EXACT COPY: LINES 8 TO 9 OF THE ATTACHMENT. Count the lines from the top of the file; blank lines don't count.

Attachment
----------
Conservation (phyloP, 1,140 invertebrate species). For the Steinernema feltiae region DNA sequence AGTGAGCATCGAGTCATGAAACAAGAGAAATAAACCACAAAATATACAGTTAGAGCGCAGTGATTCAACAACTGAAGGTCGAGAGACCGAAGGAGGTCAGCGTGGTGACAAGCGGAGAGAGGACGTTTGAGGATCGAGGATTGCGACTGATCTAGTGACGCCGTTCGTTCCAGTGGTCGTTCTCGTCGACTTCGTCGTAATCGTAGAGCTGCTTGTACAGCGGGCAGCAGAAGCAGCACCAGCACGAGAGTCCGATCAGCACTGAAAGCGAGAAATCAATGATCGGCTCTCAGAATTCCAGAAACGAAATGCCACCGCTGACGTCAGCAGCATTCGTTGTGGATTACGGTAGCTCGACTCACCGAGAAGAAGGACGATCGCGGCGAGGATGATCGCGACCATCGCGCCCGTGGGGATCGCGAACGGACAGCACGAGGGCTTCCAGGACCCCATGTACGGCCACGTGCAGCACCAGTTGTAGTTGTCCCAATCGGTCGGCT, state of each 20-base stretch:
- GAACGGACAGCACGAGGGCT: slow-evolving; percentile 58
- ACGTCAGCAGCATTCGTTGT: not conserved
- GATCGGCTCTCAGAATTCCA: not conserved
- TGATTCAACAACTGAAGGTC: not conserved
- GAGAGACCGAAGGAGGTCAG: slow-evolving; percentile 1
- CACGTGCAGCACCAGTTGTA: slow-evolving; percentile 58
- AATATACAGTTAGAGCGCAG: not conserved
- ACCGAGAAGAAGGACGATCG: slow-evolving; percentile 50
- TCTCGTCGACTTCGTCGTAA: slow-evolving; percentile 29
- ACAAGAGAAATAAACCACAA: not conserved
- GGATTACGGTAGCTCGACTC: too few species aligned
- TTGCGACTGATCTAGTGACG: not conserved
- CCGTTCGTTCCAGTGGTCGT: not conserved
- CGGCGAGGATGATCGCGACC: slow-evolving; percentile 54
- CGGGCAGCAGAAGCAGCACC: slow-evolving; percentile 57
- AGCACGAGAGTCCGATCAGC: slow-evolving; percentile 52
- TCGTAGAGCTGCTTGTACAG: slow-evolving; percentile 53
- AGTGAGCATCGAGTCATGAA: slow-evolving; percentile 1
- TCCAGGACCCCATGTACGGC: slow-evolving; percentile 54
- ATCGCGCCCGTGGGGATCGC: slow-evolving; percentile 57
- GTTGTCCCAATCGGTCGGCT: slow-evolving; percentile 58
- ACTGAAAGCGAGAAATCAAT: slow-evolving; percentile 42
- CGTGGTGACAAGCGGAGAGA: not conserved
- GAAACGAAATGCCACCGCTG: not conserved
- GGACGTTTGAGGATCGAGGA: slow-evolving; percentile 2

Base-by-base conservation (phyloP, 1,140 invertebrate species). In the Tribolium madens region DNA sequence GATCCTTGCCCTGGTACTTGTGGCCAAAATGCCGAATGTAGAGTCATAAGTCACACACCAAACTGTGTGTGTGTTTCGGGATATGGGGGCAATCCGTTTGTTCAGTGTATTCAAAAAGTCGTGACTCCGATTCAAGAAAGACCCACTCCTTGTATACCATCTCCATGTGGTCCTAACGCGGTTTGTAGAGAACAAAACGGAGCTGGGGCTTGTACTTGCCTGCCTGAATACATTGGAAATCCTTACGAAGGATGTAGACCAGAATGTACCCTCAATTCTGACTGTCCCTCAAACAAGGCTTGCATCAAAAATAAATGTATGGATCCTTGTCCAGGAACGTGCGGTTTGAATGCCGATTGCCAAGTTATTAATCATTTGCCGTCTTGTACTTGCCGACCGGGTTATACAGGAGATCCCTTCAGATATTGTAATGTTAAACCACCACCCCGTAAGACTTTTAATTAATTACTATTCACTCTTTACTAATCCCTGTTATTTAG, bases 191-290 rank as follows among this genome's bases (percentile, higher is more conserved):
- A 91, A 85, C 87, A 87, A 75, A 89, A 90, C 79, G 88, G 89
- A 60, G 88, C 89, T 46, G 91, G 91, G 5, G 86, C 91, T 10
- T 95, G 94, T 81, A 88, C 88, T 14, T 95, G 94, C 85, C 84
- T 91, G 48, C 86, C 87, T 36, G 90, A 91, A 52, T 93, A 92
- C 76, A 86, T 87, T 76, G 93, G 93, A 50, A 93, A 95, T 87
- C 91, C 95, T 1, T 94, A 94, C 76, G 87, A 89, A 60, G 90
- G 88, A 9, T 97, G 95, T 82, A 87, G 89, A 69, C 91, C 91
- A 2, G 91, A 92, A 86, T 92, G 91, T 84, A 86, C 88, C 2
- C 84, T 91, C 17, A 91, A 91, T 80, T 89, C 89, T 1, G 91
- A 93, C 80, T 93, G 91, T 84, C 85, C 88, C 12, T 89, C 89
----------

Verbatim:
- AATATACAGTTAGAGCGCAG: not conserved
- ACCGAGAAGAAGGACGATCG: slow-evolving; percentile 50